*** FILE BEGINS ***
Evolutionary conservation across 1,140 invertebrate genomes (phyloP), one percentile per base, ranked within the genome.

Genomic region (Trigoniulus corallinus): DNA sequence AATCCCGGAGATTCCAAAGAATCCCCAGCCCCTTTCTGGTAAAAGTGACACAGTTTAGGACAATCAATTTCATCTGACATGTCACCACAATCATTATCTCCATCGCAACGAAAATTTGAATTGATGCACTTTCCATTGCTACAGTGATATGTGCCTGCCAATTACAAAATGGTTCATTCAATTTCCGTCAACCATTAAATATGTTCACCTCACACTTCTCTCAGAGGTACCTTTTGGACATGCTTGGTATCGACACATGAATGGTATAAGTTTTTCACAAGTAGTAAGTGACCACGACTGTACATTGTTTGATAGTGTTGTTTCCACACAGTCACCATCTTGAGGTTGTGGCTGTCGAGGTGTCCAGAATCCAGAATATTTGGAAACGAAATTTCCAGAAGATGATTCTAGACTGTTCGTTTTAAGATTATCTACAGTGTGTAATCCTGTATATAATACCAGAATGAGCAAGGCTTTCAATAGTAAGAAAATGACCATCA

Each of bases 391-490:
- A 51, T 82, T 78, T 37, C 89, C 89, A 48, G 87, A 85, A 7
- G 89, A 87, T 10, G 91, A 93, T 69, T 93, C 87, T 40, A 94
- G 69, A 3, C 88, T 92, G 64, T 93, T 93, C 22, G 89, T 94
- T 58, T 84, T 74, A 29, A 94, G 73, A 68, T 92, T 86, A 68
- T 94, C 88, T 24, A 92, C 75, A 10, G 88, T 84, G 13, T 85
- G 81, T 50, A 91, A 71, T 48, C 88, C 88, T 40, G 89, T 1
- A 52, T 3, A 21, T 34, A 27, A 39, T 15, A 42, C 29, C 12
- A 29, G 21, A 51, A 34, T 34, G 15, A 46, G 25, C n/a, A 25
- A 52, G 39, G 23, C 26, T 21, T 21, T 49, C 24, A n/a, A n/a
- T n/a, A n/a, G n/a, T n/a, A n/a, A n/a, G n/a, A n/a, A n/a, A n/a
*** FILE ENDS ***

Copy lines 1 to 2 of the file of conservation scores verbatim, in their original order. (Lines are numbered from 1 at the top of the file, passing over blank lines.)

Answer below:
Evolutionary conservation across 1,140 invertebrate genomes (phyloP), one percentile per base, ranked within the genome.

Genomic region (Trigoniulus corallinus): DNA sequence AATCCCGGAGATTCCAAAGAATCCCCAGCCCCTTTCTGGTAAAAGTGACACAGTTTAGGACAATCAATTTCATCTGACATGTCACCACAATCATTATCTCCATCGCAACGAAAATTTGAATTGATGCACTTTCCATTGCTACAGTGATATGTGCCTGCCAATTACAAAATGGTTCATTCAATTTCCGTCAACCATTAAATATGTTCACCTCACACTTCTCTCAGAGGTACCTTTTGGACATGCTTGGTATCGACACATGAATGGTATAAGTTTTTCACAAGTAGTAAGTGACCACGACTGTACATTGTTTGATAGTGTTGTTTCCACACAGTCACCATCTTGAGGTTGTGGCTGTCGAGGTGTCCAGAATCCAGAATATTTGGAAACGAAATTTCCAGAAGATGATTCTAGACTGTTCGTTTTAAGATTATCTACAGTGTGTAATCCTGTATATAATACCAGAATGAGCAAGGCTTTCAATAGTAAGAAAATGACCATCA